Economically, there are two China’s: the fast-growing capitalistic manufacturer of world goods, and the slow-growing ‘old’ economy of communist China. During my graduate research in China in 1998, these two China’s were evidenced by gleaming electronics manufacturing facilities with workers in blue uniforms on the one hand and rusted out chemical factories with inexplicable green puddles and ancient equipment on the other.
State-run enterprises represent about 25% of China’s economy, over 1,000 companies run by the government – the overwhelming majority by local governments. These State Owned Enterprises are funded in large part by centrally managed state-owned banks. As a result, China’s economy is ‘managed’, in a much more forceful way than that of the developed world. Among other tools the central government adjusts quotas for the amount of money that can be lent to local governments, allowing it to adjust the amount of money that can be invested. If China would like to increase growth it increases lending quotas, allowing investment to increase, and increasing economic growth.
While the ability to ‘manage’ the economy sounds like a wonderful idea, it comes at a significant cost. Every good economist knows that this type of ‘management’ comes with unintended consequences. Since State Owned Enterprises bear no real risk of loss, investment is made whether there is any real economic need or value being created, and as a result, much of the money is wasted and loans face the very real risk of default. Thus the (true) stories of dazzling airports, empty cities, and overbuilt factories.
Investment, whether economically viable or not, is the driving factor in the Chinese economy, not consumption as it is in the US. The long-term view of China is that of conversion from an investment-driven, State-owned Enterprise driven economy to a modern, consumption-driven, capitalistic (or at least more capitalistic) economy. The economic cycle looks something like this: 1) Local government invests in capital projects, resulting in 2) inflation and resource constraints, leading to 3) central government tightening, and 4) investment slowdown, resulting in 5) central government policy relaxation, which leads us back to local government investment in capital projects, and the cycle continues. Through each cycle, China attempts to rebalance the economy to be less dependent on this type of investment-driven growth.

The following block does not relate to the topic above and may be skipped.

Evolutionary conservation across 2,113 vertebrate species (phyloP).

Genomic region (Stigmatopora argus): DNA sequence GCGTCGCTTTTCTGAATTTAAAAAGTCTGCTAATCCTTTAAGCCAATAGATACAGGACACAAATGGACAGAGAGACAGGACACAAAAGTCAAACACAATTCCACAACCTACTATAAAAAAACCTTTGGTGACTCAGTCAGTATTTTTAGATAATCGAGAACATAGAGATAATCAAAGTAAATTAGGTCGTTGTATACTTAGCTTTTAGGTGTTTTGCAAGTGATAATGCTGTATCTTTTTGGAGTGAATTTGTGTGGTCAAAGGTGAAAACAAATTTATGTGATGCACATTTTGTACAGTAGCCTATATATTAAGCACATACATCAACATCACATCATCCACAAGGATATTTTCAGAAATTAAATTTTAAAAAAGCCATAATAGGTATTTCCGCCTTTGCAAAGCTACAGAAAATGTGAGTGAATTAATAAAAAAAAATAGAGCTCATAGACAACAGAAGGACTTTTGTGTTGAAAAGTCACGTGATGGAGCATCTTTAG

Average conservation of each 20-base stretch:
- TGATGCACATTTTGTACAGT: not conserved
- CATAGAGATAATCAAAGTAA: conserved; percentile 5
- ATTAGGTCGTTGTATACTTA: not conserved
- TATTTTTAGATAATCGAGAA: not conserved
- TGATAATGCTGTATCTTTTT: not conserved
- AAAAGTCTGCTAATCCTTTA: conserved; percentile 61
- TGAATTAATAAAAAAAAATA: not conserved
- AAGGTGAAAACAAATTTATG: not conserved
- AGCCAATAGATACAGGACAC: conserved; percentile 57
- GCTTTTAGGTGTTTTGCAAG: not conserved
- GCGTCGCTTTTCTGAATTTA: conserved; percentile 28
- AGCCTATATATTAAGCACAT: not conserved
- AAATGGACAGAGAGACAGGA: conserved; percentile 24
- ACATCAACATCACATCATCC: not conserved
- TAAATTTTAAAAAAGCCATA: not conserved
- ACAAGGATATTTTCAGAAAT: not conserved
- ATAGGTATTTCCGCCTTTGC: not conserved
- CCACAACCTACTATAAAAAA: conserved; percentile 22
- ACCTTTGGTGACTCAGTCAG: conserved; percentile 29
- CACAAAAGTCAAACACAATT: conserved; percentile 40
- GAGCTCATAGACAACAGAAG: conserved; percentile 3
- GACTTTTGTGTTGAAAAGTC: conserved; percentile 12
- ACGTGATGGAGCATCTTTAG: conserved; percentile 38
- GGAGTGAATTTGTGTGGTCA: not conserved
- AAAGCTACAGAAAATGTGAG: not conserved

China has been tightening policy for much of the past 2 years, making needed reforms which have at least contributed to this economic slowdown. What we can expect next is central government policy relaxation, which is already beginning to occur this year. In the short term, given the strength of the controls on the Chinese economy, history says that they will be successful in stimulating the economy once again. It is likely that this will be positive for commodities as China’s economy responds. What is more questionable is the long-term viability of this strategy. China’s local governments already owe 30 tr yuan – or about 5 tr USD. The long and the short of it: China’s growth worries are likely to fall out of the news in the next few months, but the long-term story is far from decided.